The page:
Second Reading SpeechMr Slipper (Parliamentary Secretary to the Minister for Finance and Administration)
That this bill be now read a second time.
The Taxation Laws Amendment Bill (No. 8) 2003 makes amendments to the income tax law and other laws to give effect to several taxation measures.
Schedule 1 to this bill amends the imputation rules in the Income Tax Assessment Act 1936 and the Income Tax Assessment Act 1997 to ensure non-share dividends can be franked in the manner intended by parliament. The amendments will ensure that entities can take into account expected profits when calculating if sufficient profits are available to frank a non-share dividend.
The amendments in schedule 2 provide a number of enhancements to the consolidation regime which will further clarify the cost setting rules and ensure that the income tax law that applies to head companies of consolidated groups also applies to the head companies of multiple entry consolidated groups. In addition, this bill introduces rules to permit the transfer of any unapplied excess franking deficits tax offset from joining entities to the head company.
These amendments have retrospective effect to 1 July 2002, which is the date of commencement of the consolidation regime. The amendments are beneficial to taxpayers or correct unintended outcomes. The amendments to address unintended outcomes are consistent with the original policy intent for the consolidation regime and therefore have the same commencement date as the consolidation regime.
Schedule 3 will provide an income tax deduction for taxpayers entering into certain types of conservation covenants with government entities. This is in addition to the existing deduction for taxpayers entering into eligible conservation covenants with deductible gift recipients and prescribed private funds.
The amendment will provide land-holders with greater incentives to protect and manage their land for conservation purposes.
Schedule 4 to this bill amends the Fringe Benefits Tax Assessment Act 1986 to maintain alignment between the deemed depreciation rate used under the operating cost method for valuing a car fringe benefit and the rate used for depreciation purposes under the income tax provisions.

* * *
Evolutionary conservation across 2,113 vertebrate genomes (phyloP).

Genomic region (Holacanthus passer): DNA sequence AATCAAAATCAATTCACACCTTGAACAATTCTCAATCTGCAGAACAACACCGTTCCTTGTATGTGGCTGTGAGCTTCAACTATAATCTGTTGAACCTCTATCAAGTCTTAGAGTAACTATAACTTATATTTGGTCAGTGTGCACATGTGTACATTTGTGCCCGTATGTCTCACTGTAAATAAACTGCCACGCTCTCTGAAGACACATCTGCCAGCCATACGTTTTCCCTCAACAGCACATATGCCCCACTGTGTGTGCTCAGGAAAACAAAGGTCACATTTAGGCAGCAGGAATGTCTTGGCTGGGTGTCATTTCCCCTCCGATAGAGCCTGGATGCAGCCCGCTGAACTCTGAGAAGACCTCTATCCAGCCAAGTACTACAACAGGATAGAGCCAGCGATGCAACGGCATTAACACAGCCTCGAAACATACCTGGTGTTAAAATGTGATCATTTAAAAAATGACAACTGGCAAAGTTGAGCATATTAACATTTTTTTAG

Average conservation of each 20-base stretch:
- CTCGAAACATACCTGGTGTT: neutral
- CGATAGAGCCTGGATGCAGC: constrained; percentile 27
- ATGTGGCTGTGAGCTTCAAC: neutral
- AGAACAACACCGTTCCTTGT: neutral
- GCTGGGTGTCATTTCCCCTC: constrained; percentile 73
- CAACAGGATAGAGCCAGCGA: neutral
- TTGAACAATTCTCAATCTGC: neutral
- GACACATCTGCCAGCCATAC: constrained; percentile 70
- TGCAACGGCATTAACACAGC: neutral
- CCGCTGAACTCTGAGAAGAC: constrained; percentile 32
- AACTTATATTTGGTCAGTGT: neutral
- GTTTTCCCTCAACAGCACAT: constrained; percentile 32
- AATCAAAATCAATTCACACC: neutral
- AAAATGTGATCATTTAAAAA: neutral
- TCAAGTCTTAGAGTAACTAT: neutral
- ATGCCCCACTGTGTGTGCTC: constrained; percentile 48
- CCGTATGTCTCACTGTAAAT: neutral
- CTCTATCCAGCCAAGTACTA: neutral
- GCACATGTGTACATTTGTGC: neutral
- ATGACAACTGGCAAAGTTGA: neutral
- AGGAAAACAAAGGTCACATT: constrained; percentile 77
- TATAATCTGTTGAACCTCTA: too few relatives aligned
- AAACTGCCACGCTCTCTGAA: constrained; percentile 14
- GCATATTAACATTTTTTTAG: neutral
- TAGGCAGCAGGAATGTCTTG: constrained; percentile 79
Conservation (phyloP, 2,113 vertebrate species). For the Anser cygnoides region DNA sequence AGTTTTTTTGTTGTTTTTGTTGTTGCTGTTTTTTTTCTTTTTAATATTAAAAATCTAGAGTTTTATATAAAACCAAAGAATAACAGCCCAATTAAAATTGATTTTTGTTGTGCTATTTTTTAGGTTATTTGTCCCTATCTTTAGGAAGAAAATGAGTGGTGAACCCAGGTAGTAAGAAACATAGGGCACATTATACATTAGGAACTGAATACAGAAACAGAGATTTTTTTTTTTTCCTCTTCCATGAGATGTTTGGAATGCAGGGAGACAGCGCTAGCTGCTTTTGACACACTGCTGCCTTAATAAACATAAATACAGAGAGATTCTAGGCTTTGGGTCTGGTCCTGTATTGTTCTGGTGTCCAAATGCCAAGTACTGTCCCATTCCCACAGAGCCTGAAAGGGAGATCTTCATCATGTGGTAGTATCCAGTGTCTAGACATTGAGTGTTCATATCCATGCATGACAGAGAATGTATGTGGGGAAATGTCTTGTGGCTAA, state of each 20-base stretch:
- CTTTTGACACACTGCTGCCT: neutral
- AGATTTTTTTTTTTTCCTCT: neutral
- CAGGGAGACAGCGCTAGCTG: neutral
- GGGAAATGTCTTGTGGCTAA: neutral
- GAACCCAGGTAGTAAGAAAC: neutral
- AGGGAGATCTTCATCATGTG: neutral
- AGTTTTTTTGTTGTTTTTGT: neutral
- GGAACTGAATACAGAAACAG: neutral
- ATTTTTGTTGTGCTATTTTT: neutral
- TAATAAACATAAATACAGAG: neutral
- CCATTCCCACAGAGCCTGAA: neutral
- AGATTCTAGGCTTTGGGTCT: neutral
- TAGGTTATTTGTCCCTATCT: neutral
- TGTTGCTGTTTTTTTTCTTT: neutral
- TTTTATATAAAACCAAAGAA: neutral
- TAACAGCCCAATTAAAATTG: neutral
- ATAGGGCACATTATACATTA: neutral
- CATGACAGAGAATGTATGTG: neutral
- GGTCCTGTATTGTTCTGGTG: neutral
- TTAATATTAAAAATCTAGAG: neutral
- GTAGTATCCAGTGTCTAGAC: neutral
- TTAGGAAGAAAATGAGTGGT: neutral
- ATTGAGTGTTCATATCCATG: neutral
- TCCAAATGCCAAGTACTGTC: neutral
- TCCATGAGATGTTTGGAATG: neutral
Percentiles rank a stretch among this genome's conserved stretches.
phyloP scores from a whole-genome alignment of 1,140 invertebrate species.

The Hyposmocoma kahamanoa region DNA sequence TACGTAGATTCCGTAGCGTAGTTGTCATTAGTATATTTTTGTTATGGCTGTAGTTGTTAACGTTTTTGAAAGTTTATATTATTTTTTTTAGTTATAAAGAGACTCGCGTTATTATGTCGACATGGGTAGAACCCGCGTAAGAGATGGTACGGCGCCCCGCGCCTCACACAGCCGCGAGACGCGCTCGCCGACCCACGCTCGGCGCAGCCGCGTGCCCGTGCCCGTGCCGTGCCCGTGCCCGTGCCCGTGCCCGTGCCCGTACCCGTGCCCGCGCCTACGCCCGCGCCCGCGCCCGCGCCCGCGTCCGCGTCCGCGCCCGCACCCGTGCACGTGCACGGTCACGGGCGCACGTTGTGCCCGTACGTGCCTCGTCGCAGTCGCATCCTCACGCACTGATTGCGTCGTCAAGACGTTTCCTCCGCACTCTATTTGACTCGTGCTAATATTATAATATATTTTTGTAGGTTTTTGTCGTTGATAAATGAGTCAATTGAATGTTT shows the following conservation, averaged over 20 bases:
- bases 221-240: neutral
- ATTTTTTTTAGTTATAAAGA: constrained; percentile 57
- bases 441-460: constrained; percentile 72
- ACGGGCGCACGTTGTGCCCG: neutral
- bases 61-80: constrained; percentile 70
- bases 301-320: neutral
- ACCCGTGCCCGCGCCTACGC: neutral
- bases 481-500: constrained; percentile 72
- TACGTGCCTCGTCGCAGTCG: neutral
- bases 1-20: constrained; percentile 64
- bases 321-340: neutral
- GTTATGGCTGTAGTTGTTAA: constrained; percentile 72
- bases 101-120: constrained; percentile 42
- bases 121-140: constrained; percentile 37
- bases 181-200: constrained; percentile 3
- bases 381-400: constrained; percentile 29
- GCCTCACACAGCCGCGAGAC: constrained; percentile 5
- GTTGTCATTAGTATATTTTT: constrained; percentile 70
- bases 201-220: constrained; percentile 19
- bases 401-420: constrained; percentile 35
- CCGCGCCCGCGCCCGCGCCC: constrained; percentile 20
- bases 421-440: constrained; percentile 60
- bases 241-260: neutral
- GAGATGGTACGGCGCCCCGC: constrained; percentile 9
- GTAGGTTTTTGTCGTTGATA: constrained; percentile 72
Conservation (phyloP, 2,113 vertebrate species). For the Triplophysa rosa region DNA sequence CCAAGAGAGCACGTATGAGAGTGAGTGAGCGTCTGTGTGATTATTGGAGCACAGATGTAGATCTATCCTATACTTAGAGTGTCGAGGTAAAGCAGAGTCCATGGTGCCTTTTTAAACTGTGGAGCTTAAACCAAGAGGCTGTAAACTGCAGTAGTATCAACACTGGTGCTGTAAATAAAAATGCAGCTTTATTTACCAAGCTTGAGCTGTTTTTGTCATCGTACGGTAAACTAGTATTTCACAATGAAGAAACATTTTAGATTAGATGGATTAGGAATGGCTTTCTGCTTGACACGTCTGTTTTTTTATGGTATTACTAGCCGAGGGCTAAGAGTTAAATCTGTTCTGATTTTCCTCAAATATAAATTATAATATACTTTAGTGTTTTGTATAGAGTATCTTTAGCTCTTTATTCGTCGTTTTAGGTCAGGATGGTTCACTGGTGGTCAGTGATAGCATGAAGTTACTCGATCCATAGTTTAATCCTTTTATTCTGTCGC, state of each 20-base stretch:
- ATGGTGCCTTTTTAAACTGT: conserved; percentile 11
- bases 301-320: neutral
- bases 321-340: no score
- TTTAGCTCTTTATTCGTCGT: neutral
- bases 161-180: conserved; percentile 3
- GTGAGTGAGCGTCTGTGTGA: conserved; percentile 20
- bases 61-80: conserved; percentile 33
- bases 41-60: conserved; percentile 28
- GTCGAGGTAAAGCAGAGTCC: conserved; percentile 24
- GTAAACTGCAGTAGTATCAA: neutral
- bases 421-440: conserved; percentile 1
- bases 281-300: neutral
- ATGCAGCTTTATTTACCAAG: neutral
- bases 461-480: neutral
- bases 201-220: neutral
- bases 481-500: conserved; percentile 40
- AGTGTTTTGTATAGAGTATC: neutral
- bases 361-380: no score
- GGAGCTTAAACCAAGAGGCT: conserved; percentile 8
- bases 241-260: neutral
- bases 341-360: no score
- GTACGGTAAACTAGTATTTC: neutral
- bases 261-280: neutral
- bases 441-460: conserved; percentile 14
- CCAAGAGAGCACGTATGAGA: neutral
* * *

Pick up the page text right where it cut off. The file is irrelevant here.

The amendments in schedule 5 amend the gift provisions of the Income Tax Assessment Act 1997 to remove the requirement to have a winding up clause as part of the endorsement provisions for statutory bodies that are established by the Commonwealth parliament in perpetuity.
Schedule 6 to this bill will make it easier for primary producers to determine if an entity is eligible to issue farm management deposits. The amendments also protect the tax status of certain pre 1 July 2003 deposits and transfers that were made in good faith with non-complying entities offering products described as farm management deposits.
Schedule 7 will amend the imputation rules in the Income Tax Assessment Act 1997 to allow companies to offset a franking deficit tax liability against any future income tax liabilities. There are rules for both ordinary companies and life companies. These amendments are a further component of the simplified imputation system that commenced on 1 July 2002.
The rules will generally operate in a similar manner to the former franking deficit tax offsetting rules in the Income Tax Assessment Act 1936. However, a change as previously announced by the government is the replacement of the franking additional tax with a simplified penalty for over-franking. This penalty will apply to reduce a company's franking deficit tax offset entitlement against future income tax liabilities by 30 per cent where there is over-franking.
Full details of the measures in this bill are contained in the explanatory memorandum.
I commend this bill to the House and present the explanatory memorandum.
Debate (on motion by Ms Macklin) adjourned.
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